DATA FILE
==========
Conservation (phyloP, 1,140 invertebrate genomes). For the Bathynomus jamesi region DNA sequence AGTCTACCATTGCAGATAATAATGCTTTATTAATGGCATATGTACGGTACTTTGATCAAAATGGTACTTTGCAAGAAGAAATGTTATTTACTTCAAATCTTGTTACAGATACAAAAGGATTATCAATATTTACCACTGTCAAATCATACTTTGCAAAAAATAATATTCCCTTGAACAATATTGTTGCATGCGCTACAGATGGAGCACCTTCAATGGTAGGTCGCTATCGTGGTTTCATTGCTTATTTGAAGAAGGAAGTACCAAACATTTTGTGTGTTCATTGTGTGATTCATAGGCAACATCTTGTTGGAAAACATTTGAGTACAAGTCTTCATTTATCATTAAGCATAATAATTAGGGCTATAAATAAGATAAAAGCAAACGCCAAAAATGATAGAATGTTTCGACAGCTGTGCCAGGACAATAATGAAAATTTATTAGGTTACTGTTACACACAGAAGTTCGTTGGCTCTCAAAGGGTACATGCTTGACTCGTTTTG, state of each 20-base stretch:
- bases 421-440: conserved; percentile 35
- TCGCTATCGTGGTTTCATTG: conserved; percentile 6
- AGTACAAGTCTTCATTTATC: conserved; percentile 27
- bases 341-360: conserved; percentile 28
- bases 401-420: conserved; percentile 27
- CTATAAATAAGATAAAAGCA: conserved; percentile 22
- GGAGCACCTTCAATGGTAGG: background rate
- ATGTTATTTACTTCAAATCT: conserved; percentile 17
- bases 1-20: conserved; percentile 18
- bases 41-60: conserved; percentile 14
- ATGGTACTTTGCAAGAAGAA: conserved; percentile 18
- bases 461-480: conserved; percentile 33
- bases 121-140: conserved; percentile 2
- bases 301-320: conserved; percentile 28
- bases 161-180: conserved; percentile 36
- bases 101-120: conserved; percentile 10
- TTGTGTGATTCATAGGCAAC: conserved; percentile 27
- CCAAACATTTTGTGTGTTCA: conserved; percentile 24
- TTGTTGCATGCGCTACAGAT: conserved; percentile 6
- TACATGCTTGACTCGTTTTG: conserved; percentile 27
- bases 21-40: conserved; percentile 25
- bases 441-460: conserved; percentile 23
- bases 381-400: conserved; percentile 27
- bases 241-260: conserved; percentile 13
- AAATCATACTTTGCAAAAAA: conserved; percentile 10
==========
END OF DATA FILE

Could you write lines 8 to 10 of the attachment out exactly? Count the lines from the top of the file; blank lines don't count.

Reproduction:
- GGAGCACCTTCAATGGTAGG: background rate
- ATGTTATTTACTTCAAATCT: conserved; percentile 17
- bases 1-20: conserved; percentile 18